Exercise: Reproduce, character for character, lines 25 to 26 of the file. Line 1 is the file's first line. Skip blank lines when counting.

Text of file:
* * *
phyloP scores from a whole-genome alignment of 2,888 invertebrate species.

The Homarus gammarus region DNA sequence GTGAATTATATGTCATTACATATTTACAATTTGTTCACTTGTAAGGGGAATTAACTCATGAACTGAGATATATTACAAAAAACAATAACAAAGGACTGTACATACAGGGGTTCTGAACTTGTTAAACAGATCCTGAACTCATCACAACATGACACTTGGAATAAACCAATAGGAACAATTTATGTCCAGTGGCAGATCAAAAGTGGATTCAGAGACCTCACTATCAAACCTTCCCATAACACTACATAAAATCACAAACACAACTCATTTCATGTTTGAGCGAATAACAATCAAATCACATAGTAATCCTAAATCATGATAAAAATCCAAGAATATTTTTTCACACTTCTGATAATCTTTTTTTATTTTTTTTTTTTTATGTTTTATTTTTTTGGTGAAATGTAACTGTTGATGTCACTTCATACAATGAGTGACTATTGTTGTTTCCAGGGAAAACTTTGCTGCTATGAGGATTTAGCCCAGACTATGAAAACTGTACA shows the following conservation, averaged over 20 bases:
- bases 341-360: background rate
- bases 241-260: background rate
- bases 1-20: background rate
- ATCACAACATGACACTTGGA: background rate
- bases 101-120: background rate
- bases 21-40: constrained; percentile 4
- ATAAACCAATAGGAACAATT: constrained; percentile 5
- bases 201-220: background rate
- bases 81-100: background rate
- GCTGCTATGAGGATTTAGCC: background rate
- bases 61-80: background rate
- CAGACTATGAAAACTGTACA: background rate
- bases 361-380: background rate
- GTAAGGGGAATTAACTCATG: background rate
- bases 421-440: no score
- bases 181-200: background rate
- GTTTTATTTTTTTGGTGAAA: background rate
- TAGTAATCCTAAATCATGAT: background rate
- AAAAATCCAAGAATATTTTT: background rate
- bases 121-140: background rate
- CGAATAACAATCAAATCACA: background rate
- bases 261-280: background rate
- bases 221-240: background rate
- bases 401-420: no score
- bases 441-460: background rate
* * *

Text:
- bases 221-240: background rate
- bases 401-420: no score